Vaccine against foot and mouth disease in progress

by Editor
Wednesday, June 06, 2007

A new vaccine shows promise for preventing foot and mouth disease in livestock, proving effective in tests on cattle and swine in the United States.

The vaccine was developed by Agricultural Research Service (ARS) scientists, the Department of Homeland Security, and a US biopharmaceutical company.

The vaccine shows effectiveness within seven days, and in tests so far, cattle retain immunity for at least 21 days.

Scientists expect that more studies will show at least the six months of immunity is provided by current vaccines in cattle and swine.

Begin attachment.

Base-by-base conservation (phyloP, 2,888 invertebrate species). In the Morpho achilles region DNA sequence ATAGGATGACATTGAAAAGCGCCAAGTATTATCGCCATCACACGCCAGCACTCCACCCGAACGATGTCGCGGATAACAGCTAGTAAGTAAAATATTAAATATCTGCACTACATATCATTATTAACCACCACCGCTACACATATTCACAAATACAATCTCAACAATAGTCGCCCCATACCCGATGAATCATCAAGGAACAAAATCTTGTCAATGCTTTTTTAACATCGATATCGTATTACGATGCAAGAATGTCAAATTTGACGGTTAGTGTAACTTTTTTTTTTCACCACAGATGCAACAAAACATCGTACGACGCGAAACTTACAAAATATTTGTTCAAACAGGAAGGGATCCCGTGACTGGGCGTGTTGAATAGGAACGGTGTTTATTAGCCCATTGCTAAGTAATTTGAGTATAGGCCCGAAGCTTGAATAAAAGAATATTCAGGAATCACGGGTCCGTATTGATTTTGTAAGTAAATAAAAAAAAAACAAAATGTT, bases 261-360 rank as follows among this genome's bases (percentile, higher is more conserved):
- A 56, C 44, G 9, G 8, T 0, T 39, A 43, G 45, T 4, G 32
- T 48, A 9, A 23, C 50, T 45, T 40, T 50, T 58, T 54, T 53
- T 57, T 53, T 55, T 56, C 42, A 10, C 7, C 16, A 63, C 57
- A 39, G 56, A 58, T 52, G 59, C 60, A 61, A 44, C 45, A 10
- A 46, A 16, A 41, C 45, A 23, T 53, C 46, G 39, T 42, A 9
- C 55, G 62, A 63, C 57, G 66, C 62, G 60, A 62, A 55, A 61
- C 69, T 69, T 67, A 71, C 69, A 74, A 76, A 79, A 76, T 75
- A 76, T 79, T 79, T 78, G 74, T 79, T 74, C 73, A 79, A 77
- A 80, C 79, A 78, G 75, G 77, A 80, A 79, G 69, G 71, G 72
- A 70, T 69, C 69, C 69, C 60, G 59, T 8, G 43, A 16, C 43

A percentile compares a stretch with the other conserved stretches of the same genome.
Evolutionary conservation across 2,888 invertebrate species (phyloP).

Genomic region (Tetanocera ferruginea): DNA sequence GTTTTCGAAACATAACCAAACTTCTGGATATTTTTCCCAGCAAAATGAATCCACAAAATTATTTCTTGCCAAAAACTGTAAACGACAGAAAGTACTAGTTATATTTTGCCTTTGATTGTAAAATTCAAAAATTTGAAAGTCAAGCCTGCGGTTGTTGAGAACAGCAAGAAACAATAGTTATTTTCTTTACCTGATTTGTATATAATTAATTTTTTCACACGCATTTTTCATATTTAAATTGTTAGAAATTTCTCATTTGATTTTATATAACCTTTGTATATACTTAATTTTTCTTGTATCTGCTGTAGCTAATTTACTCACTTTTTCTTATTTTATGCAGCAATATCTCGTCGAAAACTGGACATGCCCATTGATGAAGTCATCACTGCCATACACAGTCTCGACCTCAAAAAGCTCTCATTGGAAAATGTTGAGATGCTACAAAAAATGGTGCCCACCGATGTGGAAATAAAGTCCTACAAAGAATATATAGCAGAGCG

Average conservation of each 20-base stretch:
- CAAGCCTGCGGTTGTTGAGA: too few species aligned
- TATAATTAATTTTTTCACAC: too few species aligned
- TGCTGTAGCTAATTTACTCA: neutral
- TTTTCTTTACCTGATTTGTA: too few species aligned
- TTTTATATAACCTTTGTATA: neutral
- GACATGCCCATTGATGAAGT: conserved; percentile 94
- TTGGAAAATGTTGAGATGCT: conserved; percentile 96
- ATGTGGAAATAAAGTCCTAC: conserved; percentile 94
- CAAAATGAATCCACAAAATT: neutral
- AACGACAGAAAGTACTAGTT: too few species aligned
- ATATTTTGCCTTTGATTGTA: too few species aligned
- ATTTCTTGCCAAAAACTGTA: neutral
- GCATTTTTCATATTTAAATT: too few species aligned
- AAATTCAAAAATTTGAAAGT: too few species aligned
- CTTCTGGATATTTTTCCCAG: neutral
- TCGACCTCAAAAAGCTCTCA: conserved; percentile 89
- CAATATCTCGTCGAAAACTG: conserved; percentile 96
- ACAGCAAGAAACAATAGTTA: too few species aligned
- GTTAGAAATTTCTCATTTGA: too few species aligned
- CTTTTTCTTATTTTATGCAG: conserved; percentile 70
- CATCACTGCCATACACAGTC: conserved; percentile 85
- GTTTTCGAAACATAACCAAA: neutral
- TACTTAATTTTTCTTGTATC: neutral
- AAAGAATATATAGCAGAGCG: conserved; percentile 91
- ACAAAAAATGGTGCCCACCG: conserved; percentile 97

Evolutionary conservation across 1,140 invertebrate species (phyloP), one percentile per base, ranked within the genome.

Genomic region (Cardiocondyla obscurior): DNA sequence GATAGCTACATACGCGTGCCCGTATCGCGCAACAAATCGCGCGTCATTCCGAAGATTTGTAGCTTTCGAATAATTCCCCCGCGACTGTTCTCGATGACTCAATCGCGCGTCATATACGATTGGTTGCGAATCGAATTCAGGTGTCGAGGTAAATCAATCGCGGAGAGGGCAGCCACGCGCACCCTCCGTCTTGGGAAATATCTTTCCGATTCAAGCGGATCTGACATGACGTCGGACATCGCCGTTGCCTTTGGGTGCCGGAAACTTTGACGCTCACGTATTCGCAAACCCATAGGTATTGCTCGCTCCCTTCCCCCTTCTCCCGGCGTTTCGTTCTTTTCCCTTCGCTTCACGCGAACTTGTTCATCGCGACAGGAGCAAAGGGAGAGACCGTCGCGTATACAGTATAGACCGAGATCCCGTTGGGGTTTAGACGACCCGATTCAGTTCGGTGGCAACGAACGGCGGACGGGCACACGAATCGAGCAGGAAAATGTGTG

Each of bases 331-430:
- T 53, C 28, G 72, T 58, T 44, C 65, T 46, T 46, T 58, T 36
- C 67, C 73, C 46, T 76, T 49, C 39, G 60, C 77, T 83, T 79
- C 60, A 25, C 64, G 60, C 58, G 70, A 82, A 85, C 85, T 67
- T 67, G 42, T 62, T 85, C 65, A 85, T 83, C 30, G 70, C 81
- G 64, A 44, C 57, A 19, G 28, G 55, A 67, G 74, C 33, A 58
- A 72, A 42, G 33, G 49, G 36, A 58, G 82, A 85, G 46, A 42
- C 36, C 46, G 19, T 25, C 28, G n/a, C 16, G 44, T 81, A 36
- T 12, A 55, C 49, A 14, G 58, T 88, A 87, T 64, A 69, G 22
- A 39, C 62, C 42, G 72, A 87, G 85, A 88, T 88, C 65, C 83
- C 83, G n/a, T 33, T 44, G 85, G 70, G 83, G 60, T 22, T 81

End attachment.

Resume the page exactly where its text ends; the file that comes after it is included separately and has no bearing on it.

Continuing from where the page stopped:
ARS Administrator Edward B. Knipling said that although this is still an experimental vaccine, it has made significant developmental progress, and we are optimistic about its prospects.

FMD is devastating to livestock, including cattle, swine, sheep, and goats. The disease is rarely transmissible to humans, but if the US had an outbreak the economic impact could be severe.

The new product is the first FMD vaccine produced in the US, and as it is developed, it could allow the Federal Government to plan a strategic stockpile in case of an outbreak.